Anime Review

Rolling Review – Fruits Basket 2019 – S3 (08)

Episode Synopsis

Kyo questions Tohru about her love for him and learns a truth he’s been deathly afraid of: Tohru definitely loves him. Driven by a deep sense of self loathing, he reveals to her a dark secret that’s been repressed in the recesses of his mind. His and Kyoko’s history is explained along with his hand in her death. Knowing he is always someone who runs away from his problems, Kyo desperately tries to convince Tohru to hate him so he absolves some of his guilt.

Review:

You know the drill: SPOILER WARNING

Of course I get this episode. The episode that holds a mirror up to some of my own darkest thoughts and shines a light from it so bright that I have to cower and squint. Of course I have to write about the ONE EPISODE that makes me tear up because it feels so real.

Thank you, The Universe. You are the best.

Before I get to the review, I want to take a line or two and just complement the hell out of Kyo’s voice actor. I don’t speak Japanese, so I never feel like it’s my place to discuss inflection or subtleties that I would if I were listening to a show in English. That being said, it doesn’t take a native speaker to hear the heartbreak in Kyo’s voice in this episode. It FEELS like Yuuma Uchida is breaking down into tears in the booth because he adds such immense emotion to his performance. Somebody give that guy the VA equivalent of an Oscar.

What do I even say about this episode? It’s fantastic. It’s also so hard to watch because it draws out all the deep dark gunk Kyo’s been harboring. The happiness he found in spending his remaining time with Tohru is drowned out as he expounds about how awful of a person he is. How his messed up existence caused the death of his mother, and the indirect death of Tohru’s mother. Clearly he needs to work for Disney (give me this people, it’s been a rough time okay!)

He knows Kyoko has always been #1 in Tohru’s heart. For him to replace her, knowing the hand he (didn’t) play in her demise, and be eternally haunted by her parting words, is something he cannot bear. This is Fruits Basket with the kiddy gloves off. They’ve been replaced by metal fisticuffs. Are you ready?!

I had reservations about the narrative the first time it got mentioned that Kyo also (kinda) knew Tohru as a child. It felt cheap, like they needed to balance the scales because we got the story of how Yuki helped her when she was lost. Gotta throw bait to both sides of the fandom, ya know?! Seeing Kyo’s background with Kyoko here, it makes a lot of sense now. It’s not the touching backstory Yuki has, where he felt needed for the first time in his life. It’s the exact opposite in fact, and it helps to bridge us over to the reason he’s had a grudge against Yuki for so long. It’s just like Scott stated in the last episode. In a way, nobody is to blame here. Everyone only ever understood their own suffering, and were blocked from being able to see anyone else’s.

As hard as it is to know all the pain Kyo’s been carrying around, it’s the realism of his pain that crushes me the most in this episode. The fact that he feels so messed up about the people he’s lost due to his existence and how still…he continues to exist. Brendan pointed out that there’s a harshness to the way the Zodiac views Kyo. He is the monster loathed by monsters. The person marginalized by others in the same position. It’s human nature to want to point to something else and hate it so you feel better. It’s also human nature to desperately want to be the hero of your own story.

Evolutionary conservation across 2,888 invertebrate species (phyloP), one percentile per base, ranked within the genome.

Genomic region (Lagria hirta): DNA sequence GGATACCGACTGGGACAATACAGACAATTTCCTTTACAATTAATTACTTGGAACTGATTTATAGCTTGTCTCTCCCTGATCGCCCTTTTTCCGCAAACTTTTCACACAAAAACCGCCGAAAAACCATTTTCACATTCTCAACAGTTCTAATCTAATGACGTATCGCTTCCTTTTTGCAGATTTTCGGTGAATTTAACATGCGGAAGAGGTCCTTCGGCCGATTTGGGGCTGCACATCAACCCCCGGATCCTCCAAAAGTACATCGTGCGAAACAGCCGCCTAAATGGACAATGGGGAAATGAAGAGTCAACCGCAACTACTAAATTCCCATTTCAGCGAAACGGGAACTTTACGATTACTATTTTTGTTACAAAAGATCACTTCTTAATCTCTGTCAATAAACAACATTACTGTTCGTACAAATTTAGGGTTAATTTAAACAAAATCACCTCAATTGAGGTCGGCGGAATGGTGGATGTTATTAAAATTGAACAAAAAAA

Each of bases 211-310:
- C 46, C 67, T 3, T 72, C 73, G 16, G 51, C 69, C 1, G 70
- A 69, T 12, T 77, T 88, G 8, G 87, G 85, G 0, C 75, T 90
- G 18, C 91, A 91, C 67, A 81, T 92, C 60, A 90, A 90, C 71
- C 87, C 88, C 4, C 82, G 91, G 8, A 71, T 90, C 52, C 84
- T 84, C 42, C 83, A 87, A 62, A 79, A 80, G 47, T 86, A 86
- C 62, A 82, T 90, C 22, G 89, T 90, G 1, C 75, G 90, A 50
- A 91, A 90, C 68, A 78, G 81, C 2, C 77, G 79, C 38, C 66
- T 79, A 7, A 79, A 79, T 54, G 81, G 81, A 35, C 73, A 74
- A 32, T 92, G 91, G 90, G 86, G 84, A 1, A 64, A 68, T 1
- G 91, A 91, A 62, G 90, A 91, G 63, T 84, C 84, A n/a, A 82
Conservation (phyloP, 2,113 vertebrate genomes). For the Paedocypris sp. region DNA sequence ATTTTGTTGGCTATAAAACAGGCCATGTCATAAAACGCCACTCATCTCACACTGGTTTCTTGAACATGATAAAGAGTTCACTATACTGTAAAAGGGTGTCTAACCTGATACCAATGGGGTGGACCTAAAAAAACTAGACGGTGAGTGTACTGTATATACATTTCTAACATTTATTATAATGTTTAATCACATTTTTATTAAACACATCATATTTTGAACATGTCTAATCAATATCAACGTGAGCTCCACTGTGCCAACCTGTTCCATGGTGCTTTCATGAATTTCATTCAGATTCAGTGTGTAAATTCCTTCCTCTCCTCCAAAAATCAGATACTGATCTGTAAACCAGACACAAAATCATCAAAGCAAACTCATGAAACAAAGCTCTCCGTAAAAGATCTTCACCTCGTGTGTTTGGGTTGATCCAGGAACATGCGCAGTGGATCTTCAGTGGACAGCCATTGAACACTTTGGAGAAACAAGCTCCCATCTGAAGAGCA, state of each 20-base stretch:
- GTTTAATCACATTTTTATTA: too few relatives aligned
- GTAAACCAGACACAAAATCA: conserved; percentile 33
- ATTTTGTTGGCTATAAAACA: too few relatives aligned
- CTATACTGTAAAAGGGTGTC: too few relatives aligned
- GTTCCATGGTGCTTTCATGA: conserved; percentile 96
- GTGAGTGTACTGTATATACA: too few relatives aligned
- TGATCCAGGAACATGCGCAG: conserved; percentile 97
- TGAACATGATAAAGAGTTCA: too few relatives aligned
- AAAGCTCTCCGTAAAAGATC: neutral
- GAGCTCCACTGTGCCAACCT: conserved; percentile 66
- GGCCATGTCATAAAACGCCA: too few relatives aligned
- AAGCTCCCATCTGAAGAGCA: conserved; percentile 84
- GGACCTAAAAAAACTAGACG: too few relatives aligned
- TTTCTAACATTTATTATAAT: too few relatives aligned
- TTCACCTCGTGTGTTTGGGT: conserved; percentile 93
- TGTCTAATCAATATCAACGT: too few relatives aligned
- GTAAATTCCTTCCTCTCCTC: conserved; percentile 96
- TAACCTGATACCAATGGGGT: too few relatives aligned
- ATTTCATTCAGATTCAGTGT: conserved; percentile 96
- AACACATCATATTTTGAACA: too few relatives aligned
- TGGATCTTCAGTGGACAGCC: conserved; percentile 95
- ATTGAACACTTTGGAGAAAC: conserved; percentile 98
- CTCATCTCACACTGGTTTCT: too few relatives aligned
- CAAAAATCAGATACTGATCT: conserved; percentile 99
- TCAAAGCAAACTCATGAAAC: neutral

Kyo is so desperate for this that he creates a villain for him to defeat. He runs away when things get tough and thinks he’s gearing up to take the world on later. It’s so reminiscent of things I have done to avoid dealing with trauma, that it’s emotionally rendering to sit through Kyo’s dialogue. It’s unbelievable that Natsuki Takaya was pushing this level of writing in the early 2000s. I have never felt a shoujo show rip me apart like this.

Through this entire confession, the show makes smart choices atmospherically. Like any good anime, this sad scene is set in the rain with dark clouds everywhere. It also uses subtle music. The staccato piano notes, and the little piano + percussion phrasing we’ve becomes accustomed to for emotional moments are what mostly populate the scenes. It felt like the show really wanted you to just sit in this. The big orchestral type music is only put in once the tension of the scene comes to a climax. High praise for the sound direction team!

I’m making this review all about Kyo though. It almost is. Almost, not not quite. Blink and you’ll miss the huge step Tohru takes here. As someone who’s put everyone before herself, she makes a big declaration here. One that is so emotionally moving, given the 50+ episodes we’ve been with her. Wow show, this is exceptional in all possible. ways. I’m not gonna spoil it here. Watch the show!

As a final note: I am going to scream if Akito hurts my cinnamon roll baby. Don’t do this to me show. It hurts enough already.

Summary:

This show is incredible.

I’m not crying, you’re crying. Shut up.


Previous                                        Next

2 comments on “Rolling Review – Fruits Basket 2019 – S3 (08)

  1. Pingback: Rolling Review – Fruits Basket 2019 – S3 (07) – The Con Artists

  2. Pingback: Rolling Review – Fruits Basket 2019 – S3 (09) – The Con Artists

Leave a Reply

Fill in your details below or click an icon to log in:

WordPress.com Logo

You are commenting using your WordPress.com account. Log Out /  Change )

Google photo

You are commenting using your Google account. Log Out /  Change )

Twitter picture

You are commenting using your Twitter account. Log Out /  Change )

Facebook photo

You are commenting using your Facebook account. Log Out /  Change )

Connecting to %s

%d bloggers like this: